Friday, December 14, 2007
Baseball, Idolatry, and a reluctant Prophet
So in my mind I made the connection between Roger Clemens and Old Testament literature. This is the progression of thought…
Yesterday the Mitchell Report came out, listing names of MLB players connected with the abuse of substances (HGH and Steroids). This just further makes me skeptical of professional athletes. Growing up I loved baseball. Soccer was always my favorite sport but baseball was right next to it. Each summer I looked forward to going to Pittsburgh to root for the hapless Pirates. Even though they haven’t had a winning season in 15 years, yeah 15 years, I’m still devoted.
But the cheating has started to ruin the beloved pastime. What is even more disappointing is the failure/inability to enforce any punishments because the player union. Enough said about that.
How does this connect with Jeremiah? While reading Jeremiah 10, I was pondering what are the idols in my life, and in our specific Western culture?
It is a common assertion that movies stars, celebrities, and athletes have achieved a form of idolatry in America. Professional sports have become the opiate of the people, and chief among these worshiped individuals are baseball players. I am too aware that professional sports have merged from game to entertainment. From the love of sport to the love of money. Sports are the sacred and elevated to an unhealthy point.
Idols serve a purpose, albeit a frivolous one. But they do serve a purpose for the time being. Jeremiah uses the analogy of a scarecrow (10:5). A scarecrow serves a purpose, it has a utilitarian nature. Sports serve a purpose, they have a utilitarian nature. But that isn’t what makes them idols….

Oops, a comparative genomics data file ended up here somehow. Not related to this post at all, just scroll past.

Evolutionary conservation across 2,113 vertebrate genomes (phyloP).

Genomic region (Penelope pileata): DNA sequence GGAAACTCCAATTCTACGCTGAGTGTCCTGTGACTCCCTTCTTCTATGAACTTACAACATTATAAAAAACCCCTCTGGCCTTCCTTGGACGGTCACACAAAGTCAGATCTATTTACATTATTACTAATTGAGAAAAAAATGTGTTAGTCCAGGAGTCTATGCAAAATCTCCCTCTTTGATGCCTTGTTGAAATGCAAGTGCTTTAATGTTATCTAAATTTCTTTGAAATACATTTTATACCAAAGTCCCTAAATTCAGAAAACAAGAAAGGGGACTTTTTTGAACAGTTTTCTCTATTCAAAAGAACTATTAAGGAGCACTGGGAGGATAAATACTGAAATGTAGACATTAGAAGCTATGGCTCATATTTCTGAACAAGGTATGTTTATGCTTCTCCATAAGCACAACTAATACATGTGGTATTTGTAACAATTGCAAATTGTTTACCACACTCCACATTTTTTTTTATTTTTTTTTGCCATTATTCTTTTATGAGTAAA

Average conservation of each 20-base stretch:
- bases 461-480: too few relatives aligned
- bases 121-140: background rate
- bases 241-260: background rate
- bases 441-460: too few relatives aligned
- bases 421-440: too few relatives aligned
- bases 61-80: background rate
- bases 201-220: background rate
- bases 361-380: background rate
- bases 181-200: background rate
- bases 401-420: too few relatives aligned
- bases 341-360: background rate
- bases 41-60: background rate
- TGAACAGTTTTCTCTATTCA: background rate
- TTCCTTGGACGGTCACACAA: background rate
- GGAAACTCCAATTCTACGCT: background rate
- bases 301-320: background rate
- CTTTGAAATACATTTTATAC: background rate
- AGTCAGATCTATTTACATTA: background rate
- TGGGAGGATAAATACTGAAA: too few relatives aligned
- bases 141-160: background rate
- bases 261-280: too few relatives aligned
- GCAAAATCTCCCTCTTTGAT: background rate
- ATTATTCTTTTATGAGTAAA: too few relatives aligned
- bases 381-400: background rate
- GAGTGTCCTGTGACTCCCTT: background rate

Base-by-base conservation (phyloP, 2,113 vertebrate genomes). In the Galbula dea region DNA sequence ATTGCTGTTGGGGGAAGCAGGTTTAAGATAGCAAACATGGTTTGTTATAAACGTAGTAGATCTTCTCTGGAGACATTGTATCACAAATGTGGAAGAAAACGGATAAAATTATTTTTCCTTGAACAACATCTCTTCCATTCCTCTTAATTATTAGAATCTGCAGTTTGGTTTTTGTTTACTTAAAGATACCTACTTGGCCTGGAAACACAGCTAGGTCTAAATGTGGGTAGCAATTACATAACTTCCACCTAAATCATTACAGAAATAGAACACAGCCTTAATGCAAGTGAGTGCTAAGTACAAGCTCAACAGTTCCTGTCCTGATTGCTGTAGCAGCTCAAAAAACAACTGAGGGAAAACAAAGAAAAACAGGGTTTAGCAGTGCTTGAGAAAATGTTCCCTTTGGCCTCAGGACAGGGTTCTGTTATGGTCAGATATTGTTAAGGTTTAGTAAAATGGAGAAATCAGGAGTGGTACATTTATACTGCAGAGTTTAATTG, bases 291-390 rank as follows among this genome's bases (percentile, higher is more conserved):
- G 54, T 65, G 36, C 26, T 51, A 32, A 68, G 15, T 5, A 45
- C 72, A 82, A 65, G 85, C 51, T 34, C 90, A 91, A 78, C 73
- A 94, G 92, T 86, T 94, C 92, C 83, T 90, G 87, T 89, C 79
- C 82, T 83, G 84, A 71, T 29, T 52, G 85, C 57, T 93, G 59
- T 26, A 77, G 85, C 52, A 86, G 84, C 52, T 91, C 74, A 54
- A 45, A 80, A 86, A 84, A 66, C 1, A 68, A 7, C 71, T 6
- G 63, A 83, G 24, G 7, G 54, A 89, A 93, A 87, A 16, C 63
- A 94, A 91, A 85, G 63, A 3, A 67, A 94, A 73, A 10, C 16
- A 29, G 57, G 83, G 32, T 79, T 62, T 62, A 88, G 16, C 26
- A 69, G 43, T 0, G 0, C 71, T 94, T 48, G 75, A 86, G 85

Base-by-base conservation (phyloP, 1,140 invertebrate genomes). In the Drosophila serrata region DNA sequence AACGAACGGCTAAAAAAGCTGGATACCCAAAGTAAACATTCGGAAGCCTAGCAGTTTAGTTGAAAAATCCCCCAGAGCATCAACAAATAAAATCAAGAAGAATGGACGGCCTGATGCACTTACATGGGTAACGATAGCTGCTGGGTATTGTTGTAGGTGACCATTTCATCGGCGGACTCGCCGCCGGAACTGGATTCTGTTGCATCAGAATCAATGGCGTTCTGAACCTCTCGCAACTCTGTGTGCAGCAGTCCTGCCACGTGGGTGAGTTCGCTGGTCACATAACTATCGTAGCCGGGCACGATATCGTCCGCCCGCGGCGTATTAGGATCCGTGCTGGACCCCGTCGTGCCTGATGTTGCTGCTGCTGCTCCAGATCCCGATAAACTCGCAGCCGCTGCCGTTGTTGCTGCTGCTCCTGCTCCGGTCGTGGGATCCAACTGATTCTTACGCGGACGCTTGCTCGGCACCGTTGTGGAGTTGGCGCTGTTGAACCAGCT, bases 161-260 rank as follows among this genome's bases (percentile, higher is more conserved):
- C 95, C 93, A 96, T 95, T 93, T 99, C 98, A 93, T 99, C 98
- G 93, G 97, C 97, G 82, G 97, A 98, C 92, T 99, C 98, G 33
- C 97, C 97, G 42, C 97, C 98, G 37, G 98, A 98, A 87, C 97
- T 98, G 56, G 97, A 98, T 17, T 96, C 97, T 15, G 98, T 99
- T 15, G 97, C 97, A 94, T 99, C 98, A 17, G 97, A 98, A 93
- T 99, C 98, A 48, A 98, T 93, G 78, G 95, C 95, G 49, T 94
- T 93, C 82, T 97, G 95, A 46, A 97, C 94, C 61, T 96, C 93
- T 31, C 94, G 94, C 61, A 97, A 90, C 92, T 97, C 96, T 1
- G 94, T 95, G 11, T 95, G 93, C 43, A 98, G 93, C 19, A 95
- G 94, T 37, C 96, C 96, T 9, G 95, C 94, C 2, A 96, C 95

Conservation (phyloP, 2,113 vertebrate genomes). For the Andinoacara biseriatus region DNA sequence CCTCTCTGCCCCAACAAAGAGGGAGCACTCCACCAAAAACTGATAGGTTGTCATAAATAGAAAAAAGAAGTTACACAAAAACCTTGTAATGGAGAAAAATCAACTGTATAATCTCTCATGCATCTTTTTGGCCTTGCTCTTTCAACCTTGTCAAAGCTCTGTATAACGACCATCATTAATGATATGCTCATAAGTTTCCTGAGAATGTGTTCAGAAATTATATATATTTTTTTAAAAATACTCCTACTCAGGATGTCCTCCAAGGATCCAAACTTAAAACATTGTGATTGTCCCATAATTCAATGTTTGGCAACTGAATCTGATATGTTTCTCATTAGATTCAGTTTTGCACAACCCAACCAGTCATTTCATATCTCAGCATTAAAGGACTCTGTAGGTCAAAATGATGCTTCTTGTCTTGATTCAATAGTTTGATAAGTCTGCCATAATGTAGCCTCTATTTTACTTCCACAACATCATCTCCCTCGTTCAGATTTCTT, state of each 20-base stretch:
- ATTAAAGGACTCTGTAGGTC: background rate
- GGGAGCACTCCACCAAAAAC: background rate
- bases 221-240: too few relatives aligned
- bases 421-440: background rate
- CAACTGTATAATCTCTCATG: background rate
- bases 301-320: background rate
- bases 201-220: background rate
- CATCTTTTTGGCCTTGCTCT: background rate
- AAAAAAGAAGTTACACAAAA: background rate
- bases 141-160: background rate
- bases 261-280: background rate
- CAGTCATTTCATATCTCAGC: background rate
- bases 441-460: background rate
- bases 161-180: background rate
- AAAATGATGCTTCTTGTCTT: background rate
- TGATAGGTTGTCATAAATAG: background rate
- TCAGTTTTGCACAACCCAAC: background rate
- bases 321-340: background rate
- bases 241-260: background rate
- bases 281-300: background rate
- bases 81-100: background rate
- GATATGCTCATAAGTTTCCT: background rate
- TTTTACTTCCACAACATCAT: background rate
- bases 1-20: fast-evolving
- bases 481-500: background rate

Jeremiah 10:11 reads, “These gods, who did not make the heavens and the earth, will perish from the earth and from under the heavens.”
Using Jeremiah’s train of thought, an idol is temporary and ungodly. Idols are fleeting and have no eternal nature. They hold some power but in comparison to God, their utility is meager. So God is to be worshiped because God is all-powerful and eternal. But what also marks an idol is the way it pales in comparison to the standard of God. It is a character issue.
Part of God’s omnipotence and righteousness is God’s character. God is righteous, just, pure, holy, good. Idols are not. They fail to hold any power to redeem humanity. We worship God because the entirety of God’s character. Yes, God has more power than all idols, but that power is just another beautiful element of God’s wholeness.
Roger Clemens, Andy Pettite, Lenny Dykstra, Miguel Tejada, all the other MLB players…what is their character? When we look at what we elevate in our life we must ask about the character, the integrity, the fidelity, of our time, worship, and attention.
The only thing worth all that is God.